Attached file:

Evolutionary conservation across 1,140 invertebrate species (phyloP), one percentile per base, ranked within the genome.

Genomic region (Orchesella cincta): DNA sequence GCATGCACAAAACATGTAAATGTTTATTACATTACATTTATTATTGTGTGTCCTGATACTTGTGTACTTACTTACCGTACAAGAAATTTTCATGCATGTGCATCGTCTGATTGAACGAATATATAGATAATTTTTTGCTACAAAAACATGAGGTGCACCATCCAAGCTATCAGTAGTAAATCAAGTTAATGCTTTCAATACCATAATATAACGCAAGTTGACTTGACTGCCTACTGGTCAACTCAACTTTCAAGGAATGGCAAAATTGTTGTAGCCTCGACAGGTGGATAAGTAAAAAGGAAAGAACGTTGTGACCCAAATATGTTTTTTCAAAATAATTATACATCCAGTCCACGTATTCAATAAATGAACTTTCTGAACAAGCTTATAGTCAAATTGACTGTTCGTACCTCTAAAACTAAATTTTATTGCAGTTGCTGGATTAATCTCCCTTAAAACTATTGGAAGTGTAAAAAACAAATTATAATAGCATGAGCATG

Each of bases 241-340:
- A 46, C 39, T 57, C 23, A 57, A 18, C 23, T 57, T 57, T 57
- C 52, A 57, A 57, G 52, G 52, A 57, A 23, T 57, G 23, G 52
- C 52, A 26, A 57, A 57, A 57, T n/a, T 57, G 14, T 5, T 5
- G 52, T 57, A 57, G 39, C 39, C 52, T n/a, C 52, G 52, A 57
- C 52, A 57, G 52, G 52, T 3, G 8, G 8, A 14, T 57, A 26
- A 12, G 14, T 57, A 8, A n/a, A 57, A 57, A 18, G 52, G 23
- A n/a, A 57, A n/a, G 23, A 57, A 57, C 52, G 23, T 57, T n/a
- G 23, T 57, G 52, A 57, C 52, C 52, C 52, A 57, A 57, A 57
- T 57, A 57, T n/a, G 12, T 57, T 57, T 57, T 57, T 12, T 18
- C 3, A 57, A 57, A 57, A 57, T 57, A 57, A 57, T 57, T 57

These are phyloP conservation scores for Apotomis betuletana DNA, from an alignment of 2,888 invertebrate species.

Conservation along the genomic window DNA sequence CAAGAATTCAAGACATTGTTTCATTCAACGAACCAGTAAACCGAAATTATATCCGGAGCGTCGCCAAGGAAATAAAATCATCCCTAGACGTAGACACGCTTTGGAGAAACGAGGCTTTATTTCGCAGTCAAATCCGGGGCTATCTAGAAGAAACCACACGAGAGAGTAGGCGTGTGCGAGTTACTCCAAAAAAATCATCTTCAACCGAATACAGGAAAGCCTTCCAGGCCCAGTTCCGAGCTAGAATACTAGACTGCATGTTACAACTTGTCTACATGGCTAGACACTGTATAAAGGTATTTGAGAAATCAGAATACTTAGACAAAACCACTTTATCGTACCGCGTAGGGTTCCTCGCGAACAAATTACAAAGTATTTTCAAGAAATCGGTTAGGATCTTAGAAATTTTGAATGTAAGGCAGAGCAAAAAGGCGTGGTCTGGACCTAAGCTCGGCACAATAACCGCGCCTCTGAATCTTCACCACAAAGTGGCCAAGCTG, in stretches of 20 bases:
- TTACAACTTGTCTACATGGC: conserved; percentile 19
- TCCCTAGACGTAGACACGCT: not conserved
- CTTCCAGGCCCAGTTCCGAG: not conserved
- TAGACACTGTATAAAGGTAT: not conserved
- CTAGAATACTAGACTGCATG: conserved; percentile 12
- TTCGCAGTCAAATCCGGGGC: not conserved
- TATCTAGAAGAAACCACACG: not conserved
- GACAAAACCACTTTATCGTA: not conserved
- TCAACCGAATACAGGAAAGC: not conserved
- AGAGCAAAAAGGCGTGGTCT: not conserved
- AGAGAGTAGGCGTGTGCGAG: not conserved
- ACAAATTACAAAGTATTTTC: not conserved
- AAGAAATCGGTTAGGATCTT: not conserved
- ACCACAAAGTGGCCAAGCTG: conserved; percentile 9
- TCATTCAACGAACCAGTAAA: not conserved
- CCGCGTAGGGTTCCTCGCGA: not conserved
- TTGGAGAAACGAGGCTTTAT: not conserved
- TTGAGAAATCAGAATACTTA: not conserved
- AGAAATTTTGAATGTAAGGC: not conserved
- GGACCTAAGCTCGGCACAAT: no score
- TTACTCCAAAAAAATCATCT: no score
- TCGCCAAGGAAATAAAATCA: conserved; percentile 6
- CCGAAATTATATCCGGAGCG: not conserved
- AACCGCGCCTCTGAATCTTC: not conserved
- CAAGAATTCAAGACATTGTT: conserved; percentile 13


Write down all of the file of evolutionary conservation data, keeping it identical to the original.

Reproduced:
Evolutionary conservation across 1,140 invertebrate species (phyloP), one percentile per base, ranked within the genome.

Genomic region (Orchesella cincta): DNA sequence GCATGCACAAAACATGTAAATGTTTATTACATTACATTTATTATTGTGTGTCCTGATACTTGTGTACTTACTTACCGTACAAGAAATTTTCATGCATGTGCATCGTCTGATTGAACGAATATATAGATAATTTTTTGCTACAAAAACATGAGGTGCACCATCCAAGCTATCAGTAGTAAATCAAGTTAATGCTTTCAATACCATAATATAACGCAAGTTGACTTGACTGCCTACTGGTCAACTCAACTTTCAAGGAATGGCAAAATTGTTGTAGCCTCGACAGGTGGATAAGTAAAAAGGAAAGAACGTTGTGACCCAAATATGTTTTTTCAAAATAATTATACATCCAGTCCACGTATTCAATAAATGAACTTTCTGAACAAGCTTATAGTCAAATTGACTGTTCGTACCTCTAAAACTAAATTTTATTGCAGTTGCTGGATTAATCTCCCTTAAAACTATTGGAAGTGTAAAAAACAAATTATAATAGCATGAGCATG

Each of bases 241-340:
- A 46, C 39, T 57, C 23, A 57, A 18, C 23, T 57, T 57, T 57
- C 52, A 57, A 57, G 52, G 52, A 57, A 23, T 57, G 23, G 52
- C 52, A 26, A 57, A 57, A 57, T n/a, T 57, G 14, T 5, T 5
- G 52, T 57, A 57, G 39, C 39, C 52, T n/a, C 52, G 52, A 57
- C 52, A 57, G 52, G 52, T 3, G 8, G 8, A 14, T 57, A 26
- A 12, G 14, T 57, A 8, A n/a, A 57, A 57, A 18, G 52, G 23
- A n/a, A 57, A n/a, G 23, A 57, A 57, C 52, G 23, T 57, T n/a
- G 23, T 57, G 52, A 57, C 52, C 52, C 52, A 57, A 57, A 57
- T 57, A 57, T n/a, G 12, T 57, T 57, T 57, T 57, T 12, T 18
- C 3, A 57, A 57, A 57, A 57, T 57, A 57, A 57, T 57, T 57

These are phyloP conservation scores for Apotomis betuletana DNA, from an alignment of 2,888 invertebrate species.

Conservation along the genomic window DNA sequence CAAGAATTCAAGACATTGTTTCATTCAACGAACCAGTAAACCGAAATTATATCCGGAGCGTCGCCAAGGAAATAAAATCATCCCTAGACGTAGACACGCTTTGGAGAAACGAGGCTTTATTTCGCAGTCAAATCCGGGGCTATCTAGAAGAAACCACACGAGAGAGTAGGCGTGTGCGAGTTACTCCAAAAAAATCATCTTCAACCGAATACAGGAAAGCCTTCCAGGCCCAGTTCCGAGCTAGAATACTAGACTGCATGTTACAACTTGTCTACATGGCTAGACACTGTATAAAGGTATTTGAGAAATCAGAATACTTAGACAAAACCACTTTATCGTACCGCGTAGGGTTCCTCGCGAACAAATTACAAAGTATTTTCAAGAAATCGGTTAGGATCTTAGAAATTTTGAATGTAAGGCAGAGCAAAAAGGCGTGGTCTGGACCTAAGCTCGGCACAATAACCGCGCCTCTGAATCTTCACCACAAAGTGGCCAAGCTG, in stretches of 20 bases:
- TTACAACTTGTCTACATGGC: conserved; percentile 19
- TCCCTAGACGTAGACACGCT: not conserved
- CTTCCAGGCCCAGTTCCGAG: not conserved
- TAGACACTGTATAAAGGTAT: not conserved
- CTAGAATACTAGACTGCATG: conserved; percentile 12
- TTCGCAGTCAAATCCGGGGC: not conserved
- TATCTAGAAGAAACCACACG: not conserved
- GACAAAACCACTTTATCGTA: not conserved
- TCAACCGAATACAGGAAAGC: not conserved
- AGAGCAAAAAGGCGTGGTCT: not conserved
- AGAGAGTAGGCGTGTGCGAG: not conserved
- ACAAATTACAAAGTATTTTC: not conserved
- AAGAAATCGGTTAGGATCTT: not conserved
- ACCACAAAGTGGCCAAGCTG: conserved; percentile 9
- TCATTCAACGAACCAGTAAA: not conserved
- CCGCGTAGGGTTCCTCGCGA: not conserved
- TTGGAGAAACGAGGCTTTAT: not conserved
- TTGAGAAATCAGAATACTTA: not conserved
- AGAAATTTTGAATGTAAGGC: not conserved
- GGACCTAAGCTCGGCACAAT: no score
- TTACTCCAAAAAAATCATCT: no score
- TCGCCAAGGAAATAAAATCA: conserved; percentile 6
- CCGAAATTATATCCGGAGCG: not conserved
- AACCGCGCCTCTGAATCTTC: not conserved
- CAAGAATTCAAGACATTGTT: conserved; percentile 13